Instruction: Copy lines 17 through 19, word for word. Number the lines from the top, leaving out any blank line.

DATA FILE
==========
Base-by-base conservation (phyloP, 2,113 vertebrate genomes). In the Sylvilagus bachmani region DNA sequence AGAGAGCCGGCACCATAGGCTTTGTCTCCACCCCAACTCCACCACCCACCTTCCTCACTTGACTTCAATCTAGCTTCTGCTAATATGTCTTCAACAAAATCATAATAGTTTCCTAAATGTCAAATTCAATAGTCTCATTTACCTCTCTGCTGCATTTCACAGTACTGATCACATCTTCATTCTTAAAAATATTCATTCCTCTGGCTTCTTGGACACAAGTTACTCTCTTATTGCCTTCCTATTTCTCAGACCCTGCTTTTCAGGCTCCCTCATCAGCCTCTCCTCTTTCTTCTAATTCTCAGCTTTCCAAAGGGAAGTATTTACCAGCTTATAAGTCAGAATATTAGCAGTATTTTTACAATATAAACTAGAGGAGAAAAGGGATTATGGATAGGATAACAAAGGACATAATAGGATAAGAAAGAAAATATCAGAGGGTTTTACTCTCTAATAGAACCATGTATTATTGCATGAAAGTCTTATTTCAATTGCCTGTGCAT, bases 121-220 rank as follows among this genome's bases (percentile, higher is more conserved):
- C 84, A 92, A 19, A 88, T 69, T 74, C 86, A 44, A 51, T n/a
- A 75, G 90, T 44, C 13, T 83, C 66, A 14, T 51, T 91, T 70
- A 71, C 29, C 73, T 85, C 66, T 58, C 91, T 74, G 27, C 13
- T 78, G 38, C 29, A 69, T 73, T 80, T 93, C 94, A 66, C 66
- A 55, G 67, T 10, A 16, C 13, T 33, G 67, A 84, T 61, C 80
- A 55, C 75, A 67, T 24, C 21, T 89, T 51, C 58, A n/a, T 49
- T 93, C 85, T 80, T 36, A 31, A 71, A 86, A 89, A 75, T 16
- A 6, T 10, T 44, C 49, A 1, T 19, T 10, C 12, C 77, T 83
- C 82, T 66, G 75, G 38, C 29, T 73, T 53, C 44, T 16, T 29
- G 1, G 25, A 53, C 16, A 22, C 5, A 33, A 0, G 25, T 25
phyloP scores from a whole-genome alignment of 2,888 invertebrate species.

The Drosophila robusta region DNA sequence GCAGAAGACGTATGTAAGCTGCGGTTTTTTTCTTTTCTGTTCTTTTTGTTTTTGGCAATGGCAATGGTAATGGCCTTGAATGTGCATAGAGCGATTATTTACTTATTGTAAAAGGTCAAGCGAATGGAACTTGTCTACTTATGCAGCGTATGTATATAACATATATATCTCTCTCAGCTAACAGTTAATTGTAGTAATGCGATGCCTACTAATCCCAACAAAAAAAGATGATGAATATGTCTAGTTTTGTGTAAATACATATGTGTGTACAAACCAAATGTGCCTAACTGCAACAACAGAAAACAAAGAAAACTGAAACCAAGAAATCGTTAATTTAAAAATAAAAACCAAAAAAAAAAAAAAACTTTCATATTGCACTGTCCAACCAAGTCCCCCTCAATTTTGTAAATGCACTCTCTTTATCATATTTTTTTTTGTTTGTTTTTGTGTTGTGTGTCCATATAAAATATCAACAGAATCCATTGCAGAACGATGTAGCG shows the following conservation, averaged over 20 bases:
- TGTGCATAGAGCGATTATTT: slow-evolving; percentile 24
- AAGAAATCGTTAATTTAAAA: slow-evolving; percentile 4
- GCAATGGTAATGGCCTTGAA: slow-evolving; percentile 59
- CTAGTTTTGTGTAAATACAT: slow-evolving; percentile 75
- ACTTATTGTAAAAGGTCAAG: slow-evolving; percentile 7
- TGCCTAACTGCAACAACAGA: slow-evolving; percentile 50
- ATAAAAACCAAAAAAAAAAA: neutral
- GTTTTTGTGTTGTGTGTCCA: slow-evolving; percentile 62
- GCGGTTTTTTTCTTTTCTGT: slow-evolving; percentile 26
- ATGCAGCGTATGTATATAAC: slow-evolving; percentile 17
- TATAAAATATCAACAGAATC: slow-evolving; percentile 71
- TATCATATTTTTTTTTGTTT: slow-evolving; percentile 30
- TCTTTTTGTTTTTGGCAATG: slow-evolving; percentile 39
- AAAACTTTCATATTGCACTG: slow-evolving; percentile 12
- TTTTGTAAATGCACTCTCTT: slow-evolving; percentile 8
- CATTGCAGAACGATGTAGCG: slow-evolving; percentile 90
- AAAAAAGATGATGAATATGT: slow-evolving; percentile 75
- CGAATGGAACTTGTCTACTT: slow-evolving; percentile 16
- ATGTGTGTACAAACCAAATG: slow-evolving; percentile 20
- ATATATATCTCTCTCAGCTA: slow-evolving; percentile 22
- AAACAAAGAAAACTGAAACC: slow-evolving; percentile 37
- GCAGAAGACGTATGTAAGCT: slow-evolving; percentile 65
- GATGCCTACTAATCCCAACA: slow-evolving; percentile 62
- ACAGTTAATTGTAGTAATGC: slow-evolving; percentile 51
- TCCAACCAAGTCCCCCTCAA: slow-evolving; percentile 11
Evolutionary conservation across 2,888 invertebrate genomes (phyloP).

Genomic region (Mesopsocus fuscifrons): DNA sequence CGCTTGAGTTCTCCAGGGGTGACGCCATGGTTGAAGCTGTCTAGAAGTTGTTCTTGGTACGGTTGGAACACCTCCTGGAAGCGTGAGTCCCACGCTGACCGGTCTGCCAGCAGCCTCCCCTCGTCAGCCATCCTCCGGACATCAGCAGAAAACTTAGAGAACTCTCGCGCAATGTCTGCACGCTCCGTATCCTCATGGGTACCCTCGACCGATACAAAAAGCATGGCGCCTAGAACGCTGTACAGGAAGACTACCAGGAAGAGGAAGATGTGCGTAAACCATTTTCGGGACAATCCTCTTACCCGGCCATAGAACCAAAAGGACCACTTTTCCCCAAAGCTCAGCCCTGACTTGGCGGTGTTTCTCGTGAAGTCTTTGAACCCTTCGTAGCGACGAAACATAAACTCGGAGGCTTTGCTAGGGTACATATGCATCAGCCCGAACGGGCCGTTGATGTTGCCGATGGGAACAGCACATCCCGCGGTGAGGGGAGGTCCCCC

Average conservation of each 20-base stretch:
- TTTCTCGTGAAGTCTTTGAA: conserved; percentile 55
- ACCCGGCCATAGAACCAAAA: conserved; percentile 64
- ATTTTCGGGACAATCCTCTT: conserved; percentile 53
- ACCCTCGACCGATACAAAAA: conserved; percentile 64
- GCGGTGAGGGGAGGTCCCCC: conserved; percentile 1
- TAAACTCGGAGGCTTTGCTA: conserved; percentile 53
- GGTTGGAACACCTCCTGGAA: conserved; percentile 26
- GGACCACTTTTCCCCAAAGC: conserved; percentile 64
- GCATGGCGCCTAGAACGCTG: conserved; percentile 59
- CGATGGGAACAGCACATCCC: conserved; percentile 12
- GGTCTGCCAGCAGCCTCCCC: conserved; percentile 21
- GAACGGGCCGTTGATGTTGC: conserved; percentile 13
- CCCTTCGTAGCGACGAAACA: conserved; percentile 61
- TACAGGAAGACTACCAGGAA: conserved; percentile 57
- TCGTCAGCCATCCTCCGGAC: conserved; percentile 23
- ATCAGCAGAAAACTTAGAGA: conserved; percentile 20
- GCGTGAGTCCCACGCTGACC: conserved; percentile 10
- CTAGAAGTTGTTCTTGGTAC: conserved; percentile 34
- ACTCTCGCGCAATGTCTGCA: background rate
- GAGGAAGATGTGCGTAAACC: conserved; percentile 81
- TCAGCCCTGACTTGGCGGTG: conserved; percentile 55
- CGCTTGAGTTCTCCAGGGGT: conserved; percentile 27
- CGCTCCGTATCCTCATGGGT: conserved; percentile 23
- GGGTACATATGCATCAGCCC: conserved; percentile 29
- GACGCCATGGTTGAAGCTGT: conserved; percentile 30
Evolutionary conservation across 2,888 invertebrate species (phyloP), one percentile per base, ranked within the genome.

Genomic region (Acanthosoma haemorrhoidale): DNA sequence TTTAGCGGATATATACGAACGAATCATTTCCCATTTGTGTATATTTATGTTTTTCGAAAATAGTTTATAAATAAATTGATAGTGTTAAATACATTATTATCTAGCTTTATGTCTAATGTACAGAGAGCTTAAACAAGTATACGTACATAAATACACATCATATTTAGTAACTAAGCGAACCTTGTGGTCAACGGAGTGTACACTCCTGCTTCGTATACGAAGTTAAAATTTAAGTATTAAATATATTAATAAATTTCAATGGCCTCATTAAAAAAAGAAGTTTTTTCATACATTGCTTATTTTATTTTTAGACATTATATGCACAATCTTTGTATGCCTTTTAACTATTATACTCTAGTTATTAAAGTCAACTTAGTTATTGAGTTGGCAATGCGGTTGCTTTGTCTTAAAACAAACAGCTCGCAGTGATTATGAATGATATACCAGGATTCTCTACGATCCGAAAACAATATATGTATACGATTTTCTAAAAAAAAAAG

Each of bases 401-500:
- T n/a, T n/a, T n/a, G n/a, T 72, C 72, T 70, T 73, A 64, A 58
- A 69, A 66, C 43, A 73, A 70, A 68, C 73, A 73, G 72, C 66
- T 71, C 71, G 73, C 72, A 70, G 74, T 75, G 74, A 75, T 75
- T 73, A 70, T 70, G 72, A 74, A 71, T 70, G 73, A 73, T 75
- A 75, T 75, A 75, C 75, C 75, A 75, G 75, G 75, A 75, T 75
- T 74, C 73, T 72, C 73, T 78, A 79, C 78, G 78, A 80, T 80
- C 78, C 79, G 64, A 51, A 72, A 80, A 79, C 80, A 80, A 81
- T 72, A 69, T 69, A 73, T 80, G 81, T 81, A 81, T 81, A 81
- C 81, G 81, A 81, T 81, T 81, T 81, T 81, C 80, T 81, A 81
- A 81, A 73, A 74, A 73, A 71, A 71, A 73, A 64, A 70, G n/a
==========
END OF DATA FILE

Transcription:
- CTAGTTTTGTGTAAATACAT: slow-evolving; percentile 75
- ACTTATTGTAAAAGGTCAAG: slow-evolving; percentile 7
- TGCCTAACTGCAACAACAGA: slow-evolving; percentile 50